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What is our verdict for the data? Do we reject the null? We are interested in the
statistics associated with the sources of variation entitled columns . Why? Because
in the original data used by Excel, the software product factor was located in the
columns of the table. Each treatment, Product a–d, contained a column of data for
the 5 block groups that were submitted to the experiment. According to the analysis
in Table 6.13, the F-Statistic, 31.182186 (cell E28) is much larger than the critical
F, 3.490295 (cell G28) and our p-value is 0.00000601728 (cell F28) which is much
smaller than the assumed
of 0.05. Given the results, we clearly must reject the
null hypothesis in favor of the alternative— at least one of the mean task comple-
tion times is significantly different from the others. If we reexamine the summary
statistics in D19:D22 of Table 6.13, we see that at least two of our averages, 29.2
(b) and 32 (d), are much larger than the others, 19.2 (a) and 17.6 (c). So, this casual
examination substantiates the results of the ANOVA.
6.7.2 Factorial Experimental Design Example
Now, let us return to our prisoner/non-prisoner and special training/ no special
training two factors example. Suppose we collect a new set of data for an exper-
imental study—24 observations of equal numbers of prisoners/non-prisoners and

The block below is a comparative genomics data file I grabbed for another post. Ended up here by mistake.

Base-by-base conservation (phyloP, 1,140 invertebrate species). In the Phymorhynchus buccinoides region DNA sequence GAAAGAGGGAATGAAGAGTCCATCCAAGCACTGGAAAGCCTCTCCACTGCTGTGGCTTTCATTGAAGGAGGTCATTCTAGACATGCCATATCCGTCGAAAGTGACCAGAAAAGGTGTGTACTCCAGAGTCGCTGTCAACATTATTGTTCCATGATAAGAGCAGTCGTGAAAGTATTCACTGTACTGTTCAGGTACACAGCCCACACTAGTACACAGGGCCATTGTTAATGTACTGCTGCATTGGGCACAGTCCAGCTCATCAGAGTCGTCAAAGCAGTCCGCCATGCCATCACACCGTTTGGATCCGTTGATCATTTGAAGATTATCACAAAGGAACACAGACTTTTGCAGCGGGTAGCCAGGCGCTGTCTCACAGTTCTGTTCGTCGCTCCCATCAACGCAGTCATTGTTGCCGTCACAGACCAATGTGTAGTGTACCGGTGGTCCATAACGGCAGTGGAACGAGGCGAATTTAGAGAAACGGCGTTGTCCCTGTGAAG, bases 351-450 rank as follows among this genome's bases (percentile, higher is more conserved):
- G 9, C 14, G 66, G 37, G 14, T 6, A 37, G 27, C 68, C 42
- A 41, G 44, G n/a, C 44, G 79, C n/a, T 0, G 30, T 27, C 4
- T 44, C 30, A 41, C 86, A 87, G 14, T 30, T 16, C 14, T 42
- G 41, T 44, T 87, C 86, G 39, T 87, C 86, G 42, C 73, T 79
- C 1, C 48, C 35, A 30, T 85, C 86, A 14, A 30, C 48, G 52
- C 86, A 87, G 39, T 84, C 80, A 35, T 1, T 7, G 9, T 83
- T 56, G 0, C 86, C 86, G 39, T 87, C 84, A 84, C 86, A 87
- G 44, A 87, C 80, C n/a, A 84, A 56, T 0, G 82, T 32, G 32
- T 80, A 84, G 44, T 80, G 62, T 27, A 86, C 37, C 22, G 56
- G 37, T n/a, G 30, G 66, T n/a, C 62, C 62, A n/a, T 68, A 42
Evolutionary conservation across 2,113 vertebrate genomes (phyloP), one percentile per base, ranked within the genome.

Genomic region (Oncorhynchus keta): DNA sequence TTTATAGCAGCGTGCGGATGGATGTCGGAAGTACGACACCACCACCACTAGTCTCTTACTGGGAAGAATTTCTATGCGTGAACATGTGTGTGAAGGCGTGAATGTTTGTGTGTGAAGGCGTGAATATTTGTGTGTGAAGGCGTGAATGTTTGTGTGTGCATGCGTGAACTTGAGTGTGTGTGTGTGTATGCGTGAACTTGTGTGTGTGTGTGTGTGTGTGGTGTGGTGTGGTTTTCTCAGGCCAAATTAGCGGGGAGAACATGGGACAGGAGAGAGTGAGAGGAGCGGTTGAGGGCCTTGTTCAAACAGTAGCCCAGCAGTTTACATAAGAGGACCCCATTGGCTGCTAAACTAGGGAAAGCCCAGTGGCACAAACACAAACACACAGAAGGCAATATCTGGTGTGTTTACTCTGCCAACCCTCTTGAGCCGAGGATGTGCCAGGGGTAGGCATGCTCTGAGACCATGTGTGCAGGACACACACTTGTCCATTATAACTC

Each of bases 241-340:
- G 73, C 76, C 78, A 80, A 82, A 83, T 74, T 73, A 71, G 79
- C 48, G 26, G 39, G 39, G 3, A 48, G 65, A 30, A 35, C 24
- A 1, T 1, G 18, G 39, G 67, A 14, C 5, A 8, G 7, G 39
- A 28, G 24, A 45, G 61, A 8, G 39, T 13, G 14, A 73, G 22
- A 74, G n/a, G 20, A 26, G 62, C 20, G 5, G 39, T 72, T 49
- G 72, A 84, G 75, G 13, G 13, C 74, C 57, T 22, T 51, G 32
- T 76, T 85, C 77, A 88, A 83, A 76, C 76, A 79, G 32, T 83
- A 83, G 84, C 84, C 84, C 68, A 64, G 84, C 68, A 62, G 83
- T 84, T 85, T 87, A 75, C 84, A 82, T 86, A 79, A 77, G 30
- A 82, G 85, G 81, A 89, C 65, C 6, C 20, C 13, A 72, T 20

standard trained/special trained. This implies a selection of two factors of interest:
prisoner status and training. The treatments for prisoner status are prisoner and non-
prisoner , while the treatments for training are trained and not-trained . The four cells
formed by the treatments each contain 6 replications (unique individual scores) and
lead to another type of ANOVA —ANOVA: Two-Factor with Replication .
Table 6.14 shows the 24 observations in the two-factor format and Table 6.15
shows the result of the ANOVA. The last section in Table 6.15, entitled ANOVA ,
provides the F-Statistics (E34:E36) and p-values (cells F34:F36) to reject the null
hypotheses related to the effect of both factors. In general, the null hypotheses
states that the various treatments of the factors do not lead to significantly different
averages for the scores.
Factor A (Training) and Factor B (Prisoner Status) are represented by the sources
of variation entitled Sample and Columns , respectively. Factor A has an F-Statistic
of 1.402199 (cell E34) and a critical value of 4.35125 (cell G34), thus we cannot
reject the null. The p-value, 0.250238 (cell F34), is much larger than the assumed
of 0.05.
Factor B has an F-Statistic of 4.582037 (cell E35) that is slightly larger than
the critical value of 4.35124 (cell G35). Also, the p-value, 0.044814 (cell F35), is
slightly smaller than 0.05. Therefore, for Factor B we can reject the null hypothesis,
but not with overwhelming conviction. Although the rule for rejection is quite clear,
a result similar to the one we have experienced with Factor B might suggest that fur-
ther experimentation is in order. Finally, the interaction of the factors does not lead
us to reject the null. The F-Statistic is rather small, 0.101639 (cell E36), compared
to the critical value, 4.35124 (cell G36).
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